Medieval Monday—What Not to Wear
I’m having one of those days where I can’t decide what I want to wear. I had on a dress but wasn’t 100% feeling it, so I threw on a pair of jeans only to discover I shouldn’t have that piece of carrot cake last night because the jeans felt uncomfortably tight, so now I’m sitting here in a pair of Victoria’s Secret yoga pants. They’re a placeholder until I actually have to leave the house, at which point I’ll dive back into my closet for round 2.
I do have a point, and it’s that I’m lucky I don’t live in the 14th Century because I wouldn’t have nearly as many options thanks to a wonderful little thing called Sumptuary Laws. These laws were rigid in dictating what you could or could not wear based on your income.
Money talks today, but money really talked in the Middle Ages. If you were rich, you could wear whatever the heck you wanted. If you didn’t have the good fortune to tumble forth from the uterus of a noblewoman, your options were a bit more limited. If you were lucky, you might be a knight with profitable land because then you could wear what the nobles wore but no ermine fur and no precious gems sewn into your clothing. Less-profitable knights weren’t allowed to wear gold cloth or to line their clothing with miniver.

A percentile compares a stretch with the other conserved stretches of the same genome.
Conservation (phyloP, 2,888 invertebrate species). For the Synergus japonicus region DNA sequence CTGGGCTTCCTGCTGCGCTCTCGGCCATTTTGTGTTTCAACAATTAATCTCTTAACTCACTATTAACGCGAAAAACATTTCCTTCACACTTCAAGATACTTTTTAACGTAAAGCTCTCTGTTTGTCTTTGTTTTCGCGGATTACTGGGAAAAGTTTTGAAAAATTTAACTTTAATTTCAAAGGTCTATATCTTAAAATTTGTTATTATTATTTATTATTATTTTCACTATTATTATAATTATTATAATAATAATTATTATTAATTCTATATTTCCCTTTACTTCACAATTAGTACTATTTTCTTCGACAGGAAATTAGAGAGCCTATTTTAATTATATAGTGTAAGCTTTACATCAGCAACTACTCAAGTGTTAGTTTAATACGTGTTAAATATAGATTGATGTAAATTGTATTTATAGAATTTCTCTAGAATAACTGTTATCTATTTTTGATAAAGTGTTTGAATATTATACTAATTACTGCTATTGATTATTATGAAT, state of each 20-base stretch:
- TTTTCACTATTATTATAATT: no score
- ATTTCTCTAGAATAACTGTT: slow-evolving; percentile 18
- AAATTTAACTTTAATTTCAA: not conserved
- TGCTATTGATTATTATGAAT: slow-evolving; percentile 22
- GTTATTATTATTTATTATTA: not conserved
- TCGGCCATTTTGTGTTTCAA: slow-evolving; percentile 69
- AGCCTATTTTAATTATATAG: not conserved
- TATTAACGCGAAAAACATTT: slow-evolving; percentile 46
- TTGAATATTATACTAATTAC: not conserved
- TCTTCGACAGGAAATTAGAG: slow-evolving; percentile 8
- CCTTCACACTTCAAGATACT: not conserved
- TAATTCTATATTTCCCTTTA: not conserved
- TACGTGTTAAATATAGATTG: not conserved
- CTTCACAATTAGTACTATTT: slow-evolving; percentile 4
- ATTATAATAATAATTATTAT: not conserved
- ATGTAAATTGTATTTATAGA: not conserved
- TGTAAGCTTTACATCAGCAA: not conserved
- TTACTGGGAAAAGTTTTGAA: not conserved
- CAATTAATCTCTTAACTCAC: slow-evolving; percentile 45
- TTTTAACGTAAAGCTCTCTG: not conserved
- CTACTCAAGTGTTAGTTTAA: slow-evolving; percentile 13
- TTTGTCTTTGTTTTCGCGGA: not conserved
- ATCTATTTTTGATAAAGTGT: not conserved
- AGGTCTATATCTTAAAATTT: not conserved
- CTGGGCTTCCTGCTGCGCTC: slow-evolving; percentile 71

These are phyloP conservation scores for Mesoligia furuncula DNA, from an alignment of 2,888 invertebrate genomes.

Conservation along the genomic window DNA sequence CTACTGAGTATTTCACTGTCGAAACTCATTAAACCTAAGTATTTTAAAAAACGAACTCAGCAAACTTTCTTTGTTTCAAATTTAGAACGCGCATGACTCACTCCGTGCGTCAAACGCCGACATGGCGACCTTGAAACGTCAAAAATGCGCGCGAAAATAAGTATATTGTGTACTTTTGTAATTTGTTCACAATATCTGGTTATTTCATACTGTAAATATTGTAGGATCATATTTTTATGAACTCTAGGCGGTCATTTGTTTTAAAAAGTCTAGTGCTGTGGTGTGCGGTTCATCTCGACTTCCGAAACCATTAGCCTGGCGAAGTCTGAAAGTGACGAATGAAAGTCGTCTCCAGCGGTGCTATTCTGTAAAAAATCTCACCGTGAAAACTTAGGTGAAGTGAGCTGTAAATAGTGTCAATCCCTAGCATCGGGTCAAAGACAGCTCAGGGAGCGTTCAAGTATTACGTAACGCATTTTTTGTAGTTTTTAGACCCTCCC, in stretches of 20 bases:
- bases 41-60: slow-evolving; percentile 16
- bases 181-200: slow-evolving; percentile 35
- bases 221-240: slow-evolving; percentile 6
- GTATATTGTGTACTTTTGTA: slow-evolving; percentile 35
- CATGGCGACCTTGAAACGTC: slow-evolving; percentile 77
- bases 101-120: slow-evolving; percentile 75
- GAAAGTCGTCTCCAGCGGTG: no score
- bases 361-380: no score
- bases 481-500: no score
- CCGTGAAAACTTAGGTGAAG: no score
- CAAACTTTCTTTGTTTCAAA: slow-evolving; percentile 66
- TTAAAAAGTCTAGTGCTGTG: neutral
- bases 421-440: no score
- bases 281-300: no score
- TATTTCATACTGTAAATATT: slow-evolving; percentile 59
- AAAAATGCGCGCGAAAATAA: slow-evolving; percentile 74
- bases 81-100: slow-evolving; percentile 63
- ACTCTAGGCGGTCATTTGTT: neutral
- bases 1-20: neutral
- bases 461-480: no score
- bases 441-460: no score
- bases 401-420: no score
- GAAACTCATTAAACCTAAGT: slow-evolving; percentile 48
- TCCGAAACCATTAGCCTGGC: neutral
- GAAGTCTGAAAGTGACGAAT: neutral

For those classes below the knight, the laws regulated how much you could spend on your fabric. Are you a wealthy merchant? Well then, you can spend up to 3 pounds, 6 shillings on your cloth. Average merchant? You’re limited to 3 pounds, and you’re not allowed to have any embroidery on your clothing either. Yeomen are limited to 2 pounds but are forbidden from buying silk, while servants can spend just over a pound.
And then there’s the very bottom of the totem pole—the working class. If you’re a laborer, a shepherd, a plowman, a dairymaid, etc., you wear a russet sack and a rope belt. Period.
Could you imagine trying to enforce sumptuary laws today? You save money from your paycheck for an entire year to buy yourself a Louis Vuitton bag, only to have the cops come snatch it and fine you because you make less than $250,000 a year so you’re forbidden from carrying it. Or you walk into a fabric store and have to show a W-2 before you’re allowed to shop. Kinda harsh, huh?
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